The Texas A&M Department of Rangeland, Wildlife and Fisheries Management has come a long way over last year.
Roel Lopez, Ph.D., head of the department in the College of Agriculture and Life Sciences, took the helm nearly a year ago. Since being appointed, he and other faculty have been planning the roadmap and laying foundational elements that will be critical for the department’s future.
An implementation strategy is now in the works, he said, to help navigate challenges and maximize opportunities for the department.
“It is an exciting time for the newly formed department of Rangeland, Wildlife and Fisheries Management,” Lopez said. “Faculty and staff have been working hard to grow the department, and enthusiasm and thoughtful actions have been key ingredients to develop something special. We expect this momentum to carry us into the future.”
Investing in student teaching and mentoring
Over the last year, the department has developed and added curricula and professional certificates in three discipline areas for students, said Gerard Kyle, Ph.D., associate department head of academics. The department’s course offerings will continue to provide degrees and certifications in rangeland, wildlife, and fisheries sciences and management professions.
The department is actively recruiting faculty who can bring problem-solving experience to students, Kyle said. Recently, the department hired several new faculty members representing disciplines ranging from natural resource economics, wildlife/fish diseases, soil and plant health and relationships to big game management, animal movements and data analytics that enhance other study areas resulting in a strong faculty team.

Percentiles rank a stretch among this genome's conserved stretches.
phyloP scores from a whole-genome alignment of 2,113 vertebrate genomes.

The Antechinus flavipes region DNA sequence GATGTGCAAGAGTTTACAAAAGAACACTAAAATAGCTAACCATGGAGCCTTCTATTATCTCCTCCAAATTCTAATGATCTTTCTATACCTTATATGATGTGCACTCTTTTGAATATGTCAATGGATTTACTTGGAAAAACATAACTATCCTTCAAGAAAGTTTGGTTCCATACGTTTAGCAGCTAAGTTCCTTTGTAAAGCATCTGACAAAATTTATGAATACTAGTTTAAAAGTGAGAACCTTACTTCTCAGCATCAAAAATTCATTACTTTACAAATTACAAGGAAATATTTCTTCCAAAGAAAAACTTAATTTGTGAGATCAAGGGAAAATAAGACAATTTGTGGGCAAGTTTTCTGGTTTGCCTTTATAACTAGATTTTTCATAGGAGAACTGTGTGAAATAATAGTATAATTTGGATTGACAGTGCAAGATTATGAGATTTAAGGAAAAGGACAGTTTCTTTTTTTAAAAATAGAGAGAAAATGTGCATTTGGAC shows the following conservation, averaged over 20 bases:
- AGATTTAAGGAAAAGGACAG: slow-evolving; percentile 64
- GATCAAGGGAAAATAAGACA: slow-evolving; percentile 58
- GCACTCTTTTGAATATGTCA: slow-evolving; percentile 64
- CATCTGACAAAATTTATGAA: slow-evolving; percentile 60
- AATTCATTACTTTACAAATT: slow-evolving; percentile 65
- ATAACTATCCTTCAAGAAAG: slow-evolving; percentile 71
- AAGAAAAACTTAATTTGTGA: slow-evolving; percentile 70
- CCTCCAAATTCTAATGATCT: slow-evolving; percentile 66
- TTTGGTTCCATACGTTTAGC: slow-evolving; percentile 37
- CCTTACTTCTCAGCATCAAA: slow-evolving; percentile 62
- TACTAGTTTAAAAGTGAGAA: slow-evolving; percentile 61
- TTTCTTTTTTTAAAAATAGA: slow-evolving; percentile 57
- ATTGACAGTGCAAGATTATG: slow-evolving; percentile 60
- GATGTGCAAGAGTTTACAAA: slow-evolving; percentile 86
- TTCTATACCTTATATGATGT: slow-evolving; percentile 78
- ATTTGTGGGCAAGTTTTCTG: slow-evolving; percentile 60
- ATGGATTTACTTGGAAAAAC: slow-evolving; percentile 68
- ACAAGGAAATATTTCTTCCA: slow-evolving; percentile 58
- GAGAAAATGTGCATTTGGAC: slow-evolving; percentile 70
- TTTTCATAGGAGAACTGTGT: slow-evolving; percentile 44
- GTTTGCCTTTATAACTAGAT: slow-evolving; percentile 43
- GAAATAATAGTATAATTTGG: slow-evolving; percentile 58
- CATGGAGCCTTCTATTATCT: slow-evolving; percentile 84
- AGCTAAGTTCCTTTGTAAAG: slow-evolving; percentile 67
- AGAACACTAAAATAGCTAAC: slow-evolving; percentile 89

“Strong academics begin with a strong team of faculty, and we are working to assemble experts who can add value to the department’s degrees and certificates our students achieve,” he said. “The department has a strong reputation, but we are enhancing our ability to meet the professional needs within these fields and provide opportunities and careers for our students.”
Kyle said undergraduate students will access new, field-oriented experiential learning opportunities. For instance, a 10-day summer field course is held in collaboration with the Selah Bamberger Ranch to provide students with a range of hands-on learning opportunities centered around the practical application of techniques used in rangeland, wildlife and fisheries management.
During this year’s field course, students worked with faculty and a variety of professionals from private industry and nonprofit organizations such as the Texas A&M Natural Resources Institute, NRI, the U.S. Department of Agriculture–Natural Resources Conservation Service, and the Texas Parks and Wildlife Department.